Winter is my invitation to surrender. I bury into myself just as the four-legged's burrow into the earth, both of us seeking replenishment through the solitude.
I have found myself praying for the first fall of snow. Nothing quiets our homes and communities like being tucked under Grandmothers blanket. Her duvet of white covers our messes and hides our collections of things that we scatter across a land we dare to call our own. Our humanness is never held against us, though—her patience is infinite for folk like we. Instead, with gentle eyes and soft hands she reminds us of how special we each are by mirroring the beauty of our individuality and our interconnectedness, represented by every snowflake that she lets fall; our separateness is a miracle but together we can build mountains.
I have been in stasis for a while now trying to prepare for living the New Year in a new way. 2016 had stripped me bare, removing entire limbs of my life that grew from my actions and usurped the roots of foundational knowledge I fed on.
It was transformative.
It educated me.
And it was devastatingly isolating and painful.
Yet still, I would dig into every event as far as I could go and drown in my role as an antagonist because deep down, behind every misstep and mistake was this truth: I intuitively knew better but lacked the confidence in myself to listen.
New Years Day is a marking point we all identify with. It's a reset button; a passage in time we use as a permissive marker to live in a different way. New love, more income, better health—all of these typically take priority on our lists but what about our spiritual selves? Have you considered setting an intention specifically for a lesson to encourage soul growth?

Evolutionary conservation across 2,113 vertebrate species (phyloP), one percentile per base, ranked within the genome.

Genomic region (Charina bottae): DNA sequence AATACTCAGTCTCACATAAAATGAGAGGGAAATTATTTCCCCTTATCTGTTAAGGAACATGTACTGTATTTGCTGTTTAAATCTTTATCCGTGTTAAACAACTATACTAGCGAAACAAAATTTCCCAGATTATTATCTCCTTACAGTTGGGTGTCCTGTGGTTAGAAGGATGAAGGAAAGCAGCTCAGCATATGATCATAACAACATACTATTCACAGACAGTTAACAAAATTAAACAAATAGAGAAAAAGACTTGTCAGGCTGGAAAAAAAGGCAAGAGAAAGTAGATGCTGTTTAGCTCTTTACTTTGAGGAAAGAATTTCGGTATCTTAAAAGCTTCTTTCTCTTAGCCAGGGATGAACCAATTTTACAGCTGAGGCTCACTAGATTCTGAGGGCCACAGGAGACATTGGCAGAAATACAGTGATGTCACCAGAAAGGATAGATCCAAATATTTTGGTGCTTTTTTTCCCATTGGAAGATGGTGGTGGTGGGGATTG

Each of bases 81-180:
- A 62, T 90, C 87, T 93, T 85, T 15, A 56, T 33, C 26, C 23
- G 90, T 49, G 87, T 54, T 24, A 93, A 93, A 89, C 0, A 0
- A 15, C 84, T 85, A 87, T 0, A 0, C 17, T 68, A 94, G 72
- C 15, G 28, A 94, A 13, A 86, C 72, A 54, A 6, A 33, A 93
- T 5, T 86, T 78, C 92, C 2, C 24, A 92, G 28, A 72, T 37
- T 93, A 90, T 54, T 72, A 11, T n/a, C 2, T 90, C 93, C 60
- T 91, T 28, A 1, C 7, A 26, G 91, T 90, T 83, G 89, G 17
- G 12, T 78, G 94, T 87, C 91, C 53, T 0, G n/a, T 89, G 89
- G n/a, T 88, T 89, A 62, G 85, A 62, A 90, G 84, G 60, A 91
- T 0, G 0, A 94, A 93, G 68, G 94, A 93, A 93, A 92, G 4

For the past four years, I have implemented a New Years tradition of asking for things to happen to me. Not once did the Universe let me down—I got every single thing I asked for, often delivered in ways that I didn't. That's an unspoken caveat in manifestation work, though. To Spirit, every experience is a powerful learning opportunity. The challenges we face are expressions of our true Self that need refinement, not retribution, but far too often we will devolve into self or circumstantial punishment instead of focusing on what's really being asked of us: character improvement. When hard things happen, the Universe isn't asking us, "How are you going to survive this?", it's asking us, "How are you willing to respond?"
If you feel inclined to reminisce on the lessons of 2016, instead of focusing on how the stage was set and the play was shown, would you be willing to ask yourself, How did I make good things bad and the bad things better?
What actions and reactions were you responsible for that you are most proud of?
What brought you healing?
How did you bring joy into your life? And with whom was there laughter?
"Instead of following the trail of breadcrumbs that keeps you from starvation, why not instead follow the pathway that leads to plentitude? We can think of no greater disservice you create upon yourselves then running away from what makes you scared instead of chasing all that makes you happy."
Welcome, 2017. We are blessed to be here and have the opportunity to get to know you.